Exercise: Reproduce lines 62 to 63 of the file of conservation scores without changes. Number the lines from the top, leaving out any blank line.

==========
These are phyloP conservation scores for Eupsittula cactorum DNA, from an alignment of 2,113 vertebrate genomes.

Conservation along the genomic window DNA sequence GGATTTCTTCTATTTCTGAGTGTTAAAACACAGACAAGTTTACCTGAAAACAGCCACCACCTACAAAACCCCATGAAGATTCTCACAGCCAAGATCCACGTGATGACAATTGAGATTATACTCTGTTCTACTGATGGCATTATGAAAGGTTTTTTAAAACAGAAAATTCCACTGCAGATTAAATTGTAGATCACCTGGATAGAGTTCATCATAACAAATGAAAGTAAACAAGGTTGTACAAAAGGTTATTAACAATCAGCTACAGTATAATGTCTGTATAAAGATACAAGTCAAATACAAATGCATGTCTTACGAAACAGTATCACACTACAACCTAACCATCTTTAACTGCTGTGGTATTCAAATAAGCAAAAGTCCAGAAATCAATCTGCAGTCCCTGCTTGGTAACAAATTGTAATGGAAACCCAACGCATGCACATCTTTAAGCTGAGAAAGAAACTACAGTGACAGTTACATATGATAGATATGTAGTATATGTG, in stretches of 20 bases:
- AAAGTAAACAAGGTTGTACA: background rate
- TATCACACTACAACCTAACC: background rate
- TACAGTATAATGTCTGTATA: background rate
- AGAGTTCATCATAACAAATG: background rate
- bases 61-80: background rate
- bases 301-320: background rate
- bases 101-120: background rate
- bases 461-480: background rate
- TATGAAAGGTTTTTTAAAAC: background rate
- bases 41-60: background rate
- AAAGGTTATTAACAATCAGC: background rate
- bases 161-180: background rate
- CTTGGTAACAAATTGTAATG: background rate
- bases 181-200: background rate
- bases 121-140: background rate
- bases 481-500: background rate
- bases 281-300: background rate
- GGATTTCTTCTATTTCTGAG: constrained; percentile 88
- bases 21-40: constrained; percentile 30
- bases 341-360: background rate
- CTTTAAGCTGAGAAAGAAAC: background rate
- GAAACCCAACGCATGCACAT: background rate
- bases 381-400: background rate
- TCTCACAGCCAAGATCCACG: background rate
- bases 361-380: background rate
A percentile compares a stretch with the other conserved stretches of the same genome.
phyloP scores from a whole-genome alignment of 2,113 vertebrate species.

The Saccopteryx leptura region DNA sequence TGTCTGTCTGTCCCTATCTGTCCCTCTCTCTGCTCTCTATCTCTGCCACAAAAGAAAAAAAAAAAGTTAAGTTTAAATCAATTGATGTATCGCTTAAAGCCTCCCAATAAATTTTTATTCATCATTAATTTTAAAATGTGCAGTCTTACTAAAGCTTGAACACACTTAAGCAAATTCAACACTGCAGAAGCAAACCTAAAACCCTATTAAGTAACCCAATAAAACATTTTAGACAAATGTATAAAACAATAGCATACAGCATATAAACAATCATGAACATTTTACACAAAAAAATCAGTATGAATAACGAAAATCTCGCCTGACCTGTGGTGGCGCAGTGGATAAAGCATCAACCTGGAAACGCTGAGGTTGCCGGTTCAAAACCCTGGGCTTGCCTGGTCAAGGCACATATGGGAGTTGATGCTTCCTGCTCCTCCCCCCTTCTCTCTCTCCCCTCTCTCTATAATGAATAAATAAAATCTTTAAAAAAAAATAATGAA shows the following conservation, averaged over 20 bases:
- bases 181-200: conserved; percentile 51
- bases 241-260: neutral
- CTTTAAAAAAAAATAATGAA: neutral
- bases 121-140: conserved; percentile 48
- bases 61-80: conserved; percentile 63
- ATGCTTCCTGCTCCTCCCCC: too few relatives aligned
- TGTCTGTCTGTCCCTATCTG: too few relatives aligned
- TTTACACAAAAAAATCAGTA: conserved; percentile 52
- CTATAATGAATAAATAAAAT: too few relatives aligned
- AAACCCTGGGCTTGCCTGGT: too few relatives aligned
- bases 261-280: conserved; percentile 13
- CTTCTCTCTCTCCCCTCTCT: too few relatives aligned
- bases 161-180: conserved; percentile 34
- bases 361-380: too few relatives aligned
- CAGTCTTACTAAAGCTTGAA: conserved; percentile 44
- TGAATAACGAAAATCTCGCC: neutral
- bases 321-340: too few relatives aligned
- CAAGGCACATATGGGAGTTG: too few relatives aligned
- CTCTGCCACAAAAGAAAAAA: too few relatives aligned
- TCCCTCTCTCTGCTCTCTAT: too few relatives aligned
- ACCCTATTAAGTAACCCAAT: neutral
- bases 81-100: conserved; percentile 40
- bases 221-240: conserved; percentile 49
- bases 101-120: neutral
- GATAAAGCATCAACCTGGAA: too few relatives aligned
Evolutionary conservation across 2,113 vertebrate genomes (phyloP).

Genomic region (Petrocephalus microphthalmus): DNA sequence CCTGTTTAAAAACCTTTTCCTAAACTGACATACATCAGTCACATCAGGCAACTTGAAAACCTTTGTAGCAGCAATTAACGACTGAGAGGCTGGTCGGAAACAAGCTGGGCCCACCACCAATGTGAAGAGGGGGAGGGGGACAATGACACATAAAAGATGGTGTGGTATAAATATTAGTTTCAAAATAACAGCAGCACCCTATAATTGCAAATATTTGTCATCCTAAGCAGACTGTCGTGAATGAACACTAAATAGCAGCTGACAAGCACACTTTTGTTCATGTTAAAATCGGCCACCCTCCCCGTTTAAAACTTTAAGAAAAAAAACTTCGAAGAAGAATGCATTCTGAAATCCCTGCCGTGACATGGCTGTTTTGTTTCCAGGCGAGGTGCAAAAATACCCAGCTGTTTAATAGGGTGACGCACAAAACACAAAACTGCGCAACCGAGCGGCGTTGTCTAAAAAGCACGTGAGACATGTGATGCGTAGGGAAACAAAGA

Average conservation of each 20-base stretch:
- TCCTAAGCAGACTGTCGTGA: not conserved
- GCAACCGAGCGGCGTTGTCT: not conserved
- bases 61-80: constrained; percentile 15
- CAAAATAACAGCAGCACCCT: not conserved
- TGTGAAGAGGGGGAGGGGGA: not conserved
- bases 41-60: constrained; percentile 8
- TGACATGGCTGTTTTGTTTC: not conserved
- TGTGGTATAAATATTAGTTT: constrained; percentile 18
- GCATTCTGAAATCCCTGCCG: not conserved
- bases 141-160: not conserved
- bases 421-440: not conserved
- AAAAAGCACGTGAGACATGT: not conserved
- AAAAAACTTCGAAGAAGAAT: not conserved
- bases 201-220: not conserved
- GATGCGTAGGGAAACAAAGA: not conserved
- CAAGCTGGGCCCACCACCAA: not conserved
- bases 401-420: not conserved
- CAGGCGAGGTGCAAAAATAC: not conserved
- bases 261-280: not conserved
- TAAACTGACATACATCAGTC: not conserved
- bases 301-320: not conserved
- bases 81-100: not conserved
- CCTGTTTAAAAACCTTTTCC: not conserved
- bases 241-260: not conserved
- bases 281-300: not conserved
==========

- CAAAATAACAGCAGCACCCT: not conserved
- TGTGAAGAGGGGGAGGGGGA: not conserved